1. Acknowledge your feelings. They’ll help you see your path.
  2. Connect with your basic needs. They’re a source of strong objectives.
  3. State your objectives boldly and go after them.
  4. Be passionate. Passion is the heart in action.
  5. Accept a greater definition of who you are and of what you’re able to do. Others will too.

Actor / Entrepreneur

It’s hard to think of another job as exciting or rewarding as acting. You get to passionately feel and share things with other people. When you finish, people applaud. Every project is exciting and fun (as long as nobody involved is a complete lunatic). There are two sides to acting.  One is the artistic side. The other is the business side. Most actors love the artistic side. Some feel queasy with the “business” end of things. If you’re queasy keep reading, at least for another paragraph.

The Artistic Side of Acting

Hard to qualify, but among other things this is about being fully present with who you are, what you want, and being free enough, (mentally and physically) to pursue your needs in a very public way. Achieving this is impacted by how you train and how you choose to live.

The Business Side of Acting

Is acting your profession or your hobby? If it’s your hobby stop reading and enjoy yourself. If acting is your profession, accept that you’re going to be involved in marketing, advertising and sales. You’re not just an artist, you’re an entrepreneur at the head of your own business. How you run the business affects how much you’re paid to act. You need to work on the artistic side AND the business side if you want to succeed. Two points to consider:

1. Separate Art and Business. Nurture Both.

Think about world-class professional athletes. They strive to combine training and lifestyle choices that lead to peak performance. Successful actors do too. Elite athletes are paid for performing in their sport as well as for endorsements. The endorsements deliver big money but also impact negotiations for future athletic contracts. An athlete who doesn’t take care of business is behaving like his/her sport is a hobby instead of a profession. The business side is time consuming for athletes. Endorsements and appearances cut into training time, affecting performance. Athletes have to strike a balance for optimum results. Successful actors face the same challenge. The artistic and business sides each need nurturing and protecting. How do you separate and nurture each? When you train as an actor, make it about the training. When you work on the business side, make it about business. Fine-tune the balance so you grow as actor and entrepreneur.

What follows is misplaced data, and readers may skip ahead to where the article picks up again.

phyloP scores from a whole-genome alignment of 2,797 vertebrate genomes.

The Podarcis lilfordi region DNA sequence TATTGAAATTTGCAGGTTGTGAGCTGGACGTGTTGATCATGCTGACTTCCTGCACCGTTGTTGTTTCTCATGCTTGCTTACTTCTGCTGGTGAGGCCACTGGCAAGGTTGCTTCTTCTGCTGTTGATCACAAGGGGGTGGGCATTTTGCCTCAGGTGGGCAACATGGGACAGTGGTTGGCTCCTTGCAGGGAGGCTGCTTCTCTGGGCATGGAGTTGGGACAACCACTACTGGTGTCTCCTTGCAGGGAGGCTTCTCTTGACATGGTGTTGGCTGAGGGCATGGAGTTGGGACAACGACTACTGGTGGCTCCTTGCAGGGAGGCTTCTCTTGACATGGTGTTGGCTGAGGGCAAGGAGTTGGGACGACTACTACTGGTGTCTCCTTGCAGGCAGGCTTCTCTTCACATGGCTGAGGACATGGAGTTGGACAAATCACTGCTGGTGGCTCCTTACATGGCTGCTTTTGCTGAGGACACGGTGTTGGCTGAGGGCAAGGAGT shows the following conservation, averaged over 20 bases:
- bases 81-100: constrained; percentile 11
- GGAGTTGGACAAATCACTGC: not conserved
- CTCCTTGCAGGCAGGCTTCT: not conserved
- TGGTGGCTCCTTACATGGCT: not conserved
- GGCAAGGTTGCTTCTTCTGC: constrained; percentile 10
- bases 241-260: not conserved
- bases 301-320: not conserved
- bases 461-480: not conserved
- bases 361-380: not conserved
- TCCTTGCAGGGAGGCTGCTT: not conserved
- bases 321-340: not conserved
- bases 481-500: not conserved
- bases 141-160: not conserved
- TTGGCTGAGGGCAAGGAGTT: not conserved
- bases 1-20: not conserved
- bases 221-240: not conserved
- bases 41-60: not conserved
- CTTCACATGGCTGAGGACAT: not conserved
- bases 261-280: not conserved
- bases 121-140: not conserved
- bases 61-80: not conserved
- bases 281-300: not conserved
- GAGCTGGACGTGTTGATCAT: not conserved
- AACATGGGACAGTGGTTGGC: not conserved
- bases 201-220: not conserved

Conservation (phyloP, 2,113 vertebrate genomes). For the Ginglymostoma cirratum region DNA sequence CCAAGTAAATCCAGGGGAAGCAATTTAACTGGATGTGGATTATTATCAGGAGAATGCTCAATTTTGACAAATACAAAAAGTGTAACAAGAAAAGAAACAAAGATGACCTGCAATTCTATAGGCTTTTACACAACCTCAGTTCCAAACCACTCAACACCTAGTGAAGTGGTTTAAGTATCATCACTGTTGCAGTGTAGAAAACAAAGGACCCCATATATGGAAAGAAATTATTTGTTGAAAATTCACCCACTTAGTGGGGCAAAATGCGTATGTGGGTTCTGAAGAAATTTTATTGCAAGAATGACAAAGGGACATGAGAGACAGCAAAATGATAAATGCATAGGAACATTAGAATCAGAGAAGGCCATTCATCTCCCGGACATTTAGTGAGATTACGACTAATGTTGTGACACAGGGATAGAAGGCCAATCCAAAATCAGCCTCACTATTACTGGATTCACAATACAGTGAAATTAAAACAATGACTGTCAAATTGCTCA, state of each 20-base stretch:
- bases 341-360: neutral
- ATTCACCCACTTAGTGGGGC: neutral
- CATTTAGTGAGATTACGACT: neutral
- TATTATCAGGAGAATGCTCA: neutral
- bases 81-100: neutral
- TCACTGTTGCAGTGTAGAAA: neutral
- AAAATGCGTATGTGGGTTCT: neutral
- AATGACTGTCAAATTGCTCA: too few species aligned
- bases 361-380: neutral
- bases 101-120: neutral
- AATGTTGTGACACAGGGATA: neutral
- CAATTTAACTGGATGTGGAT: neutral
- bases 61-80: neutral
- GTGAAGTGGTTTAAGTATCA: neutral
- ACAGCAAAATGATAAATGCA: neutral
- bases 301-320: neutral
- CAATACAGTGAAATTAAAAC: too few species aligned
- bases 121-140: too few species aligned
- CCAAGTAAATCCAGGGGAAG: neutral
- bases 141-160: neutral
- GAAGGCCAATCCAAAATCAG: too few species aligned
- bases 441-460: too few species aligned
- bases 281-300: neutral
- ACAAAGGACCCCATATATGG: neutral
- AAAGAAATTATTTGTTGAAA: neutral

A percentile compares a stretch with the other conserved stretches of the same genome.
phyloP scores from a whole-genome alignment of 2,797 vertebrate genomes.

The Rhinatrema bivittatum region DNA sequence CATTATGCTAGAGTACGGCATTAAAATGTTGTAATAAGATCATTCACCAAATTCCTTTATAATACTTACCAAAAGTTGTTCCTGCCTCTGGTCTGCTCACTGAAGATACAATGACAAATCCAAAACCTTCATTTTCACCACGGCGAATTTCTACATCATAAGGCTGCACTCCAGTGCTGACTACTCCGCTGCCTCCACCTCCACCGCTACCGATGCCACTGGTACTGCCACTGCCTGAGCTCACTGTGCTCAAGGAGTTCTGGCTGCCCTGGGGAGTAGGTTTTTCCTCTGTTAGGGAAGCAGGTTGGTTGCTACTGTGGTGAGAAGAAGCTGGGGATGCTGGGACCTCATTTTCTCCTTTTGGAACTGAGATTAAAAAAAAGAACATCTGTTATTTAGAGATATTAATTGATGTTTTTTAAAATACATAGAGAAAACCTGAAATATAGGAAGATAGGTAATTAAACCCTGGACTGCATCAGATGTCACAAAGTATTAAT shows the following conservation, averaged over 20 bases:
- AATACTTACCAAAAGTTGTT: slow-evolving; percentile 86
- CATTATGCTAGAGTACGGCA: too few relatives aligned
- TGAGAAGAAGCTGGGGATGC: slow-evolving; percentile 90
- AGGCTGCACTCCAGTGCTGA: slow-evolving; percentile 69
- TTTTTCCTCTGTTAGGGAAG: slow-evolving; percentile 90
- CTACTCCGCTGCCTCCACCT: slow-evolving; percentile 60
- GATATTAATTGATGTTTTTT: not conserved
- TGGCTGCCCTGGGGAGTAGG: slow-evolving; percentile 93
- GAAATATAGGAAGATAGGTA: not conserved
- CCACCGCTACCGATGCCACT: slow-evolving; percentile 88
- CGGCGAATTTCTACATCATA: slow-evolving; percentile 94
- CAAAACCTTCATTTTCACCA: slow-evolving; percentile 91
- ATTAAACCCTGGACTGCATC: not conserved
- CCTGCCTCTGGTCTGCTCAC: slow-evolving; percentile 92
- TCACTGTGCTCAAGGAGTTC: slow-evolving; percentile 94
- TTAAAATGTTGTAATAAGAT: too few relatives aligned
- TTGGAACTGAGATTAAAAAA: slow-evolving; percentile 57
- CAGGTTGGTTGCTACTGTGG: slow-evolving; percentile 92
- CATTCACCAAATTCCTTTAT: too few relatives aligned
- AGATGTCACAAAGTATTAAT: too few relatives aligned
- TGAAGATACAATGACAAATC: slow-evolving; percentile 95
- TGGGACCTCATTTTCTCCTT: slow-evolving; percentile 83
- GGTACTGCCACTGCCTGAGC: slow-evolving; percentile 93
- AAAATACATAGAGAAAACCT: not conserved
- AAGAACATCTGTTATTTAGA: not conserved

2. Learn from the Best

Who’s the best instructor? The one who presents an environment that you can expand into, and ideas that help you clearly see the your path to the things you want. If you’ve been acting a long time, you probably know several great teachers and some to avoid like the plague. On the business side, there are also great teachers and a few hacks. A quick online search using “acting business” reveals a truckload of information, some of which is excellent. Take classes and read information specific to the acting business. Another great thing is to read books specifically about Marketing, Advertising and Selling. These books are aimed at entrepreneurs and you can directly apply the principles you learn to the acting business. Here are three I highly recommend:

“Reinventing You” by Dorie Clark

“Same Side Selling” by Ian Altman and Jack Quarles

“Duct Tape Marketing” by John Jantsch

I hope this has been helpful. If you have questions or thoughts, please reach out.